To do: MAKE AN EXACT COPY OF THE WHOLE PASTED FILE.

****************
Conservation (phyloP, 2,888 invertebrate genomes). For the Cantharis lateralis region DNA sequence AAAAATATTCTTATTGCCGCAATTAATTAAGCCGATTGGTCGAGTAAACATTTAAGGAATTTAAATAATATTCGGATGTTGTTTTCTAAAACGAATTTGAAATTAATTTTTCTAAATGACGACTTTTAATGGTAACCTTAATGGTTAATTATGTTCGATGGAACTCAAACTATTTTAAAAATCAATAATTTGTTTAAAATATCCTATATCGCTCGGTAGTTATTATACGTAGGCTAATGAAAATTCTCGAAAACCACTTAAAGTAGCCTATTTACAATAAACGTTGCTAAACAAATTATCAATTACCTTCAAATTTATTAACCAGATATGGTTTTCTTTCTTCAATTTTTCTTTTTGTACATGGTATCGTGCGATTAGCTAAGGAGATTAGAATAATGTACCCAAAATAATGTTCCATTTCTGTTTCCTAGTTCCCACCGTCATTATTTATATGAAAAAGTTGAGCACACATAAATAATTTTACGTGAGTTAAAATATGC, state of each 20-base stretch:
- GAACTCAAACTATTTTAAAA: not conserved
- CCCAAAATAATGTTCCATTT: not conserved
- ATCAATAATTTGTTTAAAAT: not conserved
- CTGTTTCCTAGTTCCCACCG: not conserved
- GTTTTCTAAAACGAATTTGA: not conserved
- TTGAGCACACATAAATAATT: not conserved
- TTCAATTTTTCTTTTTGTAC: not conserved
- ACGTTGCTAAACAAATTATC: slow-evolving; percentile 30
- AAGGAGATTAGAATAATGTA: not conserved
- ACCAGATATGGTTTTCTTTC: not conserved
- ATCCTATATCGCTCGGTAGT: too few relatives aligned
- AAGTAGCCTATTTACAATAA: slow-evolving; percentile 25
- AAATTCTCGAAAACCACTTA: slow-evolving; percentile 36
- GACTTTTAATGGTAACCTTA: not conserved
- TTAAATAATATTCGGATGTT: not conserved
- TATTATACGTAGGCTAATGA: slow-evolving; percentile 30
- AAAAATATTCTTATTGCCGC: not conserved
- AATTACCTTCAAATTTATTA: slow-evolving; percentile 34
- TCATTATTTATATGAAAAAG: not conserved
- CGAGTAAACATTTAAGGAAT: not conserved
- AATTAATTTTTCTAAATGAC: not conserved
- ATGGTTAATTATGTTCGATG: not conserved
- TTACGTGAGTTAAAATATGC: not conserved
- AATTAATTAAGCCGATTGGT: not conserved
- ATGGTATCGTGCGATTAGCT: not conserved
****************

Conservation (phyloP, 2,888 invertebrate genomes). For the Cantharis lateralis region DNA sequence AAAAATATTCTTATTGCCGCAATTAATTAAGCCGATTGGTCGAGTAAACATTTAAGGAATTTAAATAATATTCGGATGTTGTTTTCTAAAACGAATTTGAAATTAATTTTTCTAAATGACGACTTTTAATGGTAACCTTAATGGTTAATTATGTTCGATGGAACTCAAACTATTTTAAAAATCAATAATTTGTTTAAAATATCCTATATCGCTCGGTAGTTATTATACGTAGGCTAATGAAAATTCTCGAAAACCACTTAAAGTAGCCTATTTACAATAAACGTTGCTAAACAAATTATCAATTACCTTCAAATTTATTAACCAGATATGGTTTTCTTTCTTCAATTTTTCTTTTTGTACATGGTATCGTGCGATTAGCTAAGGAGATTAGAATAATGTACCCAAAATAATGTTCCATTTCTGTTTCCTAGTTCCCACCGTCATTATTTATATGAAAAAGTTGAGCACACATAAATAATTTTACGTGAGTTAAAATATGC, state of each 20-base stretch:
- GAACTCAAACTATTTTAAAA: not conserved
- CCCAAAATAATGTTCCATTT: not conserved
- ATCAATAATTTGTTTAAAAT: not conserved
- CTGTTTCCTAGTTCCCACCG: not conserved
- GTTTTCTAAAACGAATTTGA: not conserved
- TTGAGCACACATAAATAATT: not conserved
- TTCAATTTTTCTTTTTGTAC: not conserved
- ACGTTGCTAAACAAATTATC: slow-evolving; percentile 30
- AAGGAGATTAGAATAATGTA: not conserved
- ACCAGATATGGTTTTCTTTC: not conserved
- ATCCTATATCGCTCGGTAGT: too few relatives aligned
- AAGTAGCCTATTTACAATAA: slow-evolving; percentile 25
- AAATTCTCGAAAACCACTTA: slow-evolving; percentile 36
- GACTTTTAATGGTAACCTTA: not conserved
- TTAAATAATATTCGGATGTT: not conserved
- TATTATACGTAGGCTAATGA: slow-evolving; percentile 30
- AAAAATATTCTTATTGCCGC: not conserved
- AATTACCTTCAAATTTATTA: slow-evolving; percentile 34
- TCATTATTTATATGAAAAAG: not conserved
- CGAGTAAACATTTAAGGAAT: not conserved
- AATTAATTTTTCTAAATGAC: not conserved
- ATGGTTAATTATGTTCGATG: not conserved
- TTACGTGAGTTAAAATATGC: not conserved
- AATTAATTAAGCCGATTGGT: not conserved
- ATGGTATCGTGCGATTAGCT: not conserved